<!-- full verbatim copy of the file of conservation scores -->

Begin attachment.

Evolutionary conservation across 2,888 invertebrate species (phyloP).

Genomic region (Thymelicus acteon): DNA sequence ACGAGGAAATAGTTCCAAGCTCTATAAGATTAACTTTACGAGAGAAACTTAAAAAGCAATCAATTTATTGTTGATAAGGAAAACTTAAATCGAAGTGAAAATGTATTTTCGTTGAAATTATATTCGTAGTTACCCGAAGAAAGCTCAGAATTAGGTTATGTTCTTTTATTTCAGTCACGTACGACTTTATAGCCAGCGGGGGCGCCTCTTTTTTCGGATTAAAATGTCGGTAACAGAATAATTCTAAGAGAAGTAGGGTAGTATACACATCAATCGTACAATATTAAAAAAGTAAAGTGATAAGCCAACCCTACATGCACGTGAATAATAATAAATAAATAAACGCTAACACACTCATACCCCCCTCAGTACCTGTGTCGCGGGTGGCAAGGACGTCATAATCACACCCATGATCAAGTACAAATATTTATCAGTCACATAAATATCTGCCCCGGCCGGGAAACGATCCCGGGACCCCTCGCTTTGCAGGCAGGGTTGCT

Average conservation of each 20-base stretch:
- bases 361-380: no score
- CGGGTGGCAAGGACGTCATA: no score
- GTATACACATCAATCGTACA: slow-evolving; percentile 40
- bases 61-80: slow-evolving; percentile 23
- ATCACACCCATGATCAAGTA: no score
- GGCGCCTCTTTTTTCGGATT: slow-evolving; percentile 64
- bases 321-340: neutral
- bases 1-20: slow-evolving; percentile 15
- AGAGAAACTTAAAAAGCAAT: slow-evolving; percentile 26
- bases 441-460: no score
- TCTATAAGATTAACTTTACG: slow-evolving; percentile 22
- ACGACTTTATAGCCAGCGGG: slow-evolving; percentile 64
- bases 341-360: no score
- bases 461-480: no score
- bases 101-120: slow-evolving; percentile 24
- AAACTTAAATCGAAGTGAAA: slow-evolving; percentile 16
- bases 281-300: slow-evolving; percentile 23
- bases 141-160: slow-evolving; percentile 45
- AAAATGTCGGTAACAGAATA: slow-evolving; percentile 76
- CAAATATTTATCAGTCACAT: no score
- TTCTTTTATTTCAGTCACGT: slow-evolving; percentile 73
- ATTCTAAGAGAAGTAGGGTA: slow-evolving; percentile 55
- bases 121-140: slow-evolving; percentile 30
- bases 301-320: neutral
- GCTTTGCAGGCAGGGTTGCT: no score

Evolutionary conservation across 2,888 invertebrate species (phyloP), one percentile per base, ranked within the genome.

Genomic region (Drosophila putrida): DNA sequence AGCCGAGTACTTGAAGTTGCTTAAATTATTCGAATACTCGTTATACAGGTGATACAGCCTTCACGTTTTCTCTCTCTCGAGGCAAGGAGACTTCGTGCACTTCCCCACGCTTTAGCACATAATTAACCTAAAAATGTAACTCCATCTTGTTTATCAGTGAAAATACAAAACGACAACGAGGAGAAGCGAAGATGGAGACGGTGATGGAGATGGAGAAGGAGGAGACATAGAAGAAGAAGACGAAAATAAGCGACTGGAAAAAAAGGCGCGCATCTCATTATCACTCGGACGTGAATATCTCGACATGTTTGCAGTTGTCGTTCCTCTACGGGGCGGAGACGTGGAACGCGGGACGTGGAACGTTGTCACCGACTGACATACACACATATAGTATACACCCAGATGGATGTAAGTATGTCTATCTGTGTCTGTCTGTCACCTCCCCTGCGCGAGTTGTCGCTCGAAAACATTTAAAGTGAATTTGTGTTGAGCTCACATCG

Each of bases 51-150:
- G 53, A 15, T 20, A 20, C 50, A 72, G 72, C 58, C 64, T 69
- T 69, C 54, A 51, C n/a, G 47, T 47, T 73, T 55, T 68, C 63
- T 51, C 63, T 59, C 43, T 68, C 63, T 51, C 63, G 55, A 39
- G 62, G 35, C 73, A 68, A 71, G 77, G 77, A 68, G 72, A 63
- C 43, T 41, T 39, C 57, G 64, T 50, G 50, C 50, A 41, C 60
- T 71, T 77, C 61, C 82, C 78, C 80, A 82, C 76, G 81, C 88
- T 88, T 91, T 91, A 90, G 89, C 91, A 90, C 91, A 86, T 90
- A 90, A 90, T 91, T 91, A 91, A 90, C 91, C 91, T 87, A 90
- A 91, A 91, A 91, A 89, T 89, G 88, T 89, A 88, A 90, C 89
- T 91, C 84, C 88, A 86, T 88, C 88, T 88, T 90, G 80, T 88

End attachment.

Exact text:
Evolutionary conservation across 2,888 invertebrate species (phyloP).

Genomic region (Thymelicus acteon): DNA sequence ACGAGGAAATAGTTCCAAGCTCTATAAGATTAACTTTACGAGAGAAACTTAAAAAGCAATCAATTTATTGTTGATAAGGAAAACTTAAATCGAAGTGAAAATGTATTTTCGTTGAAATTATATTCGTAGTTACCCGAAGAAAGCTCAGAATTAGGTTATGTTCTTTTATTTCAGTCACGTACGACTTTATAGCCAGCGGGGGCGCCTCTTTTTTCGGATTAAAATGTCGGTAACAGAATAATTCTAAGAGAAGTAGGGTAGTATACACATCAATCGTACAATATTAAAAAAGTAAAGTGATAAGCCAACCCTACATGCACGTGAATAATAATAAATAAATAAACGCTAACACACTCATACCCCCCTCAGTACCTGTGTCGCGGGTGGCAAGGACGTCATAATCACACCCATGATCAAGTACAAATATTTATCAGTCACATAAATATCTGCCCCGGCCGGGAAACGATCCCGGGACCCCTCGCTTTGCAGGCAGGGTTGCT

Average conservation of each 20-base stretch:
- bases 361-380: no score
- CGGGTGGCAAGGACGTCATA: no score
- GTATACACATCAATCGTACA: slow-evolving; percentile 40
- bases 61-80: slow-evolving; percentile 23
- ATCACACCCATGATCAAGTA: no score
- GGCGCCTCTTTTTTCGGATT: slow-evolving; percentile 64
- bases 321-340: neutral
- bases 1-20: slow-evolving; percentile 15
- AGAGAAACTTAAAAAGCAAT: slow-evolving; percentile 26
- bases 441-460: no score
- TCTATAAGATTAACTTTACG: slow-evolving; percentile 22
- ACGACTTTATAGCCAGCGGG: slow-evolving; percentile 64
- bases 341-360: no score
- bases 461-480: no score
- bases 101-120: slow-evolving; percentile 24
- AAACTTAAATCGAAGTGAAA: slow-evolving; percentile 16
- bases 281-300: slow-evolving; percentile 23
- bases 141-160: slow-evolving; percentile 45
- AAAATGTCGGTAACAGAATA: slow-evolving; percentile 76
- CAAATATTTATCAGTCACAT: no score
- TTCTTTTATTTCAGTCACGT: slow-evolving; percentile 73
- ATTCTAAGAGAAGTAGGGTA: slow-evolving; percentile 55
- bases 121-140: slow-evolving; percentile 30
- bases 301-320: neutral
- GCTTTGCAGGCAGGGTTGCT: no score

Evolutionary conservation across 2,888 invertebrate species (phyloP), one percentile per base, ranked within the genome.

Genomic region (Drosophila putrida): DNA sequence AGCCGAGTACTTGAAGTTGCTTAAATTATTCGAATACTCGTTATACAGGTGATACAGCCTTCACGTTTTCTCTCTCTCGAGGCAAGGAGACTTCGTGCACTTCCCCACGCTTTAGCACATAATTAACCTAAAAATGTAACTCCATCTTGTTTATCAGTGAAAATACAAAACGACAACGAGGAGAAGCGAAGATGGAGACGGTGATGGAGATGGAGAAGGAGGAGACATAGAAGAAGAAGACGAAAATAAGCGACTGGAAAAAAAGGCGCGCATCTCATTATCACTCGGACGTGAATATCTCGACATGTTTGCAGTTGTCGTTCCTCTACGGGGCGGAGACGTGGAACGCGGGACGTGGAACGTTGTCACCGACTGACATACACACATATAGTATACACCCAGATGGATGTAAGTATGTCTATCTGTGTCTGTCTGTCACCTCCCCTGCGCGAGTTGTCGCTCGAAAACATTTAAAGTGAATTTGTGTTGAGCTCACATCG

Each of bases 51-150:
- G 53, A 15, T 20, A 20, C 50, A 72, G 72, C 58, C 64, T 69
- T 69, C 54, A 51, C n/a, G 47, T 47, T 73, T 55, T 68, C 63
- T 51, C 63, T 59, C 43, T 68, C 63, T 51, C 63, G 55, A 39
- G 62, G 35, C 73, A 68, A 71, G 77, G 77, A 68, G 72, A 63
- C 43, T 41, T 39, C 57, G 64, T 50, G 50, C 50, A 41, C 60
- T 71, T 77, C 61, C 82, C 78, C 80, A 82, C 76, G 81, C 88
- T 88, T 91, T 91, A 90, G 89, C 91, A 90, C 91, A 86, T 90
- A 90, A 90, T 91, T 91, A 91, A 90, C 91, C 91, T 87, A 90
- A 91, A 91, A 91, A 89, T 89, G 88, T 89, A 88, A 90, C 89
- T 91, C 84, C 88, A 86, T 88, C 88, T 88, T 90, G 80, T 88